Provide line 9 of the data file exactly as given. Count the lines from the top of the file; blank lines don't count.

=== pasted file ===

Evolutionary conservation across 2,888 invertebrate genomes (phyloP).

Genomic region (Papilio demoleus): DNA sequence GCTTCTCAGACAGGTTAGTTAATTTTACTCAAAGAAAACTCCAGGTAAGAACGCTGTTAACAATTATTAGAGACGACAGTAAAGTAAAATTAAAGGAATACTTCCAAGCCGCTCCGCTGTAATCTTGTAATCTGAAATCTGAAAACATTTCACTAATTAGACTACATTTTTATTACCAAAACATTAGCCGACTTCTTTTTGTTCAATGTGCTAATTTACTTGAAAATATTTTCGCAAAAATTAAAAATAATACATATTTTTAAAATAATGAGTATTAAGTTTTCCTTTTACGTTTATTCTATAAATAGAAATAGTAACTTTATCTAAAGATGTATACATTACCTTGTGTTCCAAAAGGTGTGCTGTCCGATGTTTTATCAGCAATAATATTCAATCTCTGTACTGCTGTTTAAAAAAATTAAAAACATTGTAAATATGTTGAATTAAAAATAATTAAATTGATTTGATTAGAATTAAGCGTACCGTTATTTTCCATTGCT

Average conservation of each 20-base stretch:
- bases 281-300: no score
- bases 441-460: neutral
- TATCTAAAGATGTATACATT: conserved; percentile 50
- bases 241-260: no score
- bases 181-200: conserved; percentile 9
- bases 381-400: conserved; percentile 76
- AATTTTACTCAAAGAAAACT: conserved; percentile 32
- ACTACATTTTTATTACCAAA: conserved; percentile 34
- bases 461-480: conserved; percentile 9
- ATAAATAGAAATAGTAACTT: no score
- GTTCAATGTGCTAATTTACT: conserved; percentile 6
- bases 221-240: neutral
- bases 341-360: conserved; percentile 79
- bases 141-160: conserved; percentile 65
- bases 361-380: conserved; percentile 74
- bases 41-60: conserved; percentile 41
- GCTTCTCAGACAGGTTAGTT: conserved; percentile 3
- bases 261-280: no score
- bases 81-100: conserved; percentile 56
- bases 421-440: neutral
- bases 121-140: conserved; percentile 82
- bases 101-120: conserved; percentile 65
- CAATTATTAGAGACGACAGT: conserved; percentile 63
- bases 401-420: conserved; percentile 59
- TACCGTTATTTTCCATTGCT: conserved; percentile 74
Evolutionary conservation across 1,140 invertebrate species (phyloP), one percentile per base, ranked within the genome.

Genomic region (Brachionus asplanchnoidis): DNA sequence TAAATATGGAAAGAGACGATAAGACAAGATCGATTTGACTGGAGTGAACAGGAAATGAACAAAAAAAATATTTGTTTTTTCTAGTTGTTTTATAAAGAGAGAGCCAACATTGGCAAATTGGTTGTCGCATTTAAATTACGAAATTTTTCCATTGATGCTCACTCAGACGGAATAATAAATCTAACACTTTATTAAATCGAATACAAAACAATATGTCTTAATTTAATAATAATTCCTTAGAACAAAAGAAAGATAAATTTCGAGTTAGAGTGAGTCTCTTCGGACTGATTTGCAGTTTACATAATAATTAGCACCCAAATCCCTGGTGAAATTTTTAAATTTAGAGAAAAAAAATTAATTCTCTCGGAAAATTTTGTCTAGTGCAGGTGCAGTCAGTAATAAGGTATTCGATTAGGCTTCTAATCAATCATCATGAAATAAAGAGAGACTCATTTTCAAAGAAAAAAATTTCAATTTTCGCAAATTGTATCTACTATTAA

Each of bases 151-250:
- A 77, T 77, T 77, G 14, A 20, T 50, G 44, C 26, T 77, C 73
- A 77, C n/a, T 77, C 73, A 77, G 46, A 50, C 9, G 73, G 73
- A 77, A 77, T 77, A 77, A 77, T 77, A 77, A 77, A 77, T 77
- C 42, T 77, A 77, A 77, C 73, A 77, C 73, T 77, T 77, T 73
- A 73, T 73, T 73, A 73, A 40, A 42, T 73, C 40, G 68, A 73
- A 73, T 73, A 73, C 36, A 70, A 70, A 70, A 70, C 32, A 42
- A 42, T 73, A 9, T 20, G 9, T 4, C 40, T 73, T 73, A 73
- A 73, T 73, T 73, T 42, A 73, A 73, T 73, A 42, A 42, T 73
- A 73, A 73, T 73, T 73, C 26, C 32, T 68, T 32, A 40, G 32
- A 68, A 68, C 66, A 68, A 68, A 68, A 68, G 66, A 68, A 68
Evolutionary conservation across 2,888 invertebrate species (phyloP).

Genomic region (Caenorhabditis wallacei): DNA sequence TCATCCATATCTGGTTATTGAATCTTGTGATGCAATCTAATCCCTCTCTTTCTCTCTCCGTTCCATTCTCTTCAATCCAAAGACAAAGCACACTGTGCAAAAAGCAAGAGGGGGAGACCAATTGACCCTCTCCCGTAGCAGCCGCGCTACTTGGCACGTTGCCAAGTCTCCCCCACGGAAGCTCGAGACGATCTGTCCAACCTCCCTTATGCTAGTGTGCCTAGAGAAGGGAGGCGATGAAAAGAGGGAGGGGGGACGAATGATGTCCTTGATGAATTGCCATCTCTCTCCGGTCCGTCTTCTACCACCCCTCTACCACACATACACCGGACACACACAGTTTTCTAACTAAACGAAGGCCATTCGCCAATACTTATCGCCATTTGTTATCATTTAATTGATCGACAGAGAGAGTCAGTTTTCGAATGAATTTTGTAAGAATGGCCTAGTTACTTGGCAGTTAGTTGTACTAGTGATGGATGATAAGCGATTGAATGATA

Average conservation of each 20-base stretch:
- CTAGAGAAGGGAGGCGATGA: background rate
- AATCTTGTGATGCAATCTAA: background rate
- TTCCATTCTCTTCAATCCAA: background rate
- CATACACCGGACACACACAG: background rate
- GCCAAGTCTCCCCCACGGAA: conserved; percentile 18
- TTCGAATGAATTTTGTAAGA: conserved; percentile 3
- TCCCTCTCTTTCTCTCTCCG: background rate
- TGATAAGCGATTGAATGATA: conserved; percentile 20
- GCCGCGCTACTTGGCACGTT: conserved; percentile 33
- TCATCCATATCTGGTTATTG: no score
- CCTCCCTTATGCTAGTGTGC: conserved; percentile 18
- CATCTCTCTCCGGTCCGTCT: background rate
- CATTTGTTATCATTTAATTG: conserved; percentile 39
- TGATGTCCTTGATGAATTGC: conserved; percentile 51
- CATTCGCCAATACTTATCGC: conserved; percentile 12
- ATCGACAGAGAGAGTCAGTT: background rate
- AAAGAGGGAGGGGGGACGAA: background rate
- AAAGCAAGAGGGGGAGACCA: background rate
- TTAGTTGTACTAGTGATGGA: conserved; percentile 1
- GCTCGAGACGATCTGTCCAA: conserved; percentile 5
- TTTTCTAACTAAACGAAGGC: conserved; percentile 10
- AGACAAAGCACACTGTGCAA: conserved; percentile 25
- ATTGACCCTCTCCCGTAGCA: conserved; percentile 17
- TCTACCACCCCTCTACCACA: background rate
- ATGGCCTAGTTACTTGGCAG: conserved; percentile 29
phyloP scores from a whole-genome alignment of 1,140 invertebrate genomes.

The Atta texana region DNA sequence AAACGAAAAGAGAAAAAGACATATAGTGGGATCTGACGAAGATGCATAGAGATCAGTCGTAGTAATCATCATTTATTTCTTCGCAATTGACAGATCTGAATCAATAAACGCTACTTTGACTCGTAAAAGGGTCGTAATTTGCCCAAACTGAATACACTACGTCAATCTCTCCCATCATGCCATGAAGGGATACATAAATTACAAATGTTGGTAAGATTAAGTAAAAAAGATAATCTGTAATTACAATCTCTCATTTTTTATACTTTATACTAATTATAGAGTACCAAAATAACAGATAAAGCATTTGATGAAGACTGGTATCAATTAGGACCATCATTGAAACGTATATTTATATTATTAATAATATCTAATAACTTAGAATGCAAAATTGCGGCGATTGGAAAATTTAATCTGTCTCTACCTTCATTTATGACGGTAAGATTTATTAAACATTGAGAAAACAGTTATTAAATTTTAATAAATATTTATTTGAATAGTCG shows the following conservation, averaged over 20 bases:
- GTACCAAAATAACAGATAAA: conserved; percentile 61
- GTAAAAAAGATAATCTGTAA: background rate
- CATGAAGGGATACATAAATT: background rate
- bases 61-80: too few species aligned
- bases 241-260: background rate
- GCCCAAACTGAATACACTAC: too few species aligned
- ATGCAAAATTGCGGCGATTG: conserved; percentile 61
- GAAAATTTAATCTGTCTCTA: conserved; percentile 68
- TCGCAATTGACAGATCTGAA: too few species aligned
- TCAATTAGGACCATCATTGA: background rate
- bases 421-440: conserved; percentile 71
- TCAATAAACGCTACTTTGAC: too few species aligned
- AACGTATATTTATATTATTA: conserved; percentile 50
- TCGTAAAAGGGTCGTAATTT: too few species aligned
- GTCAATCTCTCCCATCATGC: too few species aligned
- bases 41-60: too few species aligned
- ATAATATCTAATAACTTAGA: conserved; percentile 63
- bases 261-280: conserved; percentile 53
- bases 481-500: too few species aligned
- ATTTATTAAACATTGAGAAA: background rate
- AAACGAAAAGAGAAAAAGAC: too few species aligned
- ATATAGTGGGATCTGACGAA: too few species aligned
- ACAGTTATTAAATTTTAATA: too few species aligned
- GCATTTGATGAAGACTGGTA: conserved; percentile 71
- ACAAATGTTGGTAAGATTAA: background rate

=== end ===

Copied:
- bases 381-400: conserved; percentile 76